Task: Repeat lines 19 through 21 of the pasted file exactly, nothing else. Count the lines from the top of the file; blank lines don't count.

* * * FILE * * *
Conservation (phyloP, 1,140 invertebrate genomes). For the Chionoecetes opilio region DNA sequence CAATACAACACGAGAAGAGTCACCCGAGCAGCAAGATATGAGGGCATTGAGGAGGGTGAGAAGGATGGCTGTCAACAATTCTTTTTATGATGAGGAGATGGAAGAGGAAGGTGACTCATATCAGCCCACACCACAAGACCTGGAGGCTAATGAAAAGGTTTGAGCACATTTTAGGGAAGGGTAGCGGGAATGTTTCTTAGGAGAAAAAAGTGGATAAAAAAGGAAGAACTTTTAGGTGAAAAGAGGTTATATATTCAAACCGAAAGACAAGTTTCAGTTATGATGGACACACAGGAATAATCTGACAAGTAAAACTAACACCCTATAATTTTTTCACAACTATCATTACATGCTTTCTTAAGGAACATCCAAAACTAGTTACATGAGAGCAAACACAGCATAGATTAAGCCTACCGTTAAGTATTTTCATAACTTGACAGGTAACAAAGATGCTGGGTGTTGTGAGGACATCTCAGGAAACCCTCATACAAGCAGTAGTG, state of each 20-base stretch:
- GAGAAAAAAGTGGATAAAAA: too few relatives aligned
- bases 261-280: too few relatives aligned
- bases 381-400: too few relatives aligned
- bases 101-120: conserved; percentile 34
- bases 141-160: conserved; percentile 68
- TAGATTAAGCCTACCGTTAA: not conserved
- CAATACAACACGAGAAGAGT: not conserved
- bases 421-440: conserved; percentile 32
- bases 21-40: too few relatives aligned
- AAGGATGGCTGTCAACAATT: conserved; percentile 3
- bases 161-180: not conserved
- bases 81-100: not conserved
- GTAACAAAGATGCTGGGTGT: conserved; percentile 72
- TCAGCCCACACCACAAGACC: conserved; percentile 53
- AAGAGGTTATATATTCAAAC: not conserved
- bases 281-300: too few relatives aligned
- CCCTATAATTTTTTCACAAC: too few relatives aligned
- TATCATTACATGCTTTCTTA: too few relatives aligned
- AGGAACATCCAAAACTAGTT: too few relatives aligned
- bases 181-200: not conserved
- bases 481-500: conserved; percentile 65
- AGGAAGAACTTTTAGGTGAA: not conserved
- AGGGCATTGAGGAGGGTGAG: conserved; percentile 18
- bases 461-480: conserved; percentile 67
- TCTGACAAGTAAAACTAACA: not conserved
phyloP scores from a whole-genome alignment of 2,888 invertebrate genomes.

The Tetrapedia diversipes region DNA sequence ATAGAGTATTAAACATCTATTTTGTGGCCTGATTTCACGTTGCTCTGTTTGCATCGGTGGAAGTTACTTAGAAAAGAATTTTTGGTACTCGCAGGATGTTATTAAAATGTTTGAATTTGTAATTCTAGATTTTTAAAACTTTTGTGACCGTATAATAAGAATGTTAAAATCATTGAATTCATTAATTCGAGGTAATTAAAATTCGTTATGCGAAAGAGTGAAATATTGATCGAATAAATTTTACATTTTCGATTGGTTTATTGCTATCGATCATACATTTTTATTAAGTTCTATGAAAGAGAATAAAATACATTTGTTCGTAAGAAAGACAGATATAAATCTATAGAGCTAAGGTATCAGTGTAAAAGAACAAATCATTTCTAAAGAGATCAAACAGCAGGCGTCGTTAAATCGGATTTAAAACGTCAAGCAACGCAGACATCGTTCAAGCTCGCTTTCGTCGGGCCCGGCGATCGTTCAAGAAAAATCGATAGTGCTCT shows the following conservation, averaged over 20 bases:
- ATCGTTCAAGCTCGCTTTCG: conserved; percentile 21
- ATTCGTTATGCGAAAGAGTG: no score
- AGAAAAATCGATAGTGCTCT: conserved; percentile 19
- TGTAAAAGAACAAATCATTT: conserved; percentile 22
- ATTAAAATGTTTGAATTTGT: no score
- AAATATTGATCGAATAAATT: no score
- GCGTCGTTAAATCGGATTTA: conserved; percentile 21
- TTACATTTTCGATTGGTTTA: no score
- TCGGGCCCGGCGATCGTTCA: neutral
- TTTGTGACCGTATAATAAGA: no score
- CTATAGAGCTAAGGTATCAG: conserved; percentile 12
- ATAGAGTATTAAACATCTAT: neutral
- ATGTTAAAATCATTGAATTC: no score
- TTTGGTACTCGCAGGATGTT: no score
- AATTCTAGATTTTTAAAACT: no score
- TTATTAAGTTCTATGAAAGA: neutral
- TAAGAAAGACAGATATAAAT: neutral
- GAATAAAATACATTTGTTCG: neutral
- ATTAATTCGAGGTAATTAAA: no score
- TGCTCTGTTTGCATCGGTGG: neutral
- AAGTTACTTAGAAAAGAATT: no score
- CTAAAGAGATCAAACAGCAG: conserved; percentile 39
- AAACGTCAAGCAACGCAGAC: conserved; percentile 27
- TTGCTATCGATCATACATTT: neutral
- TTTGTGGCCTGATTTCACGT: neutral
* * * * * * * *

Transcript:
- TATCATTACATGCTTTCTTA: too few relatives aligned
- AGGAACATCCAAAACTAGTT: too few relatives aligned
- bases 181-200: not conserved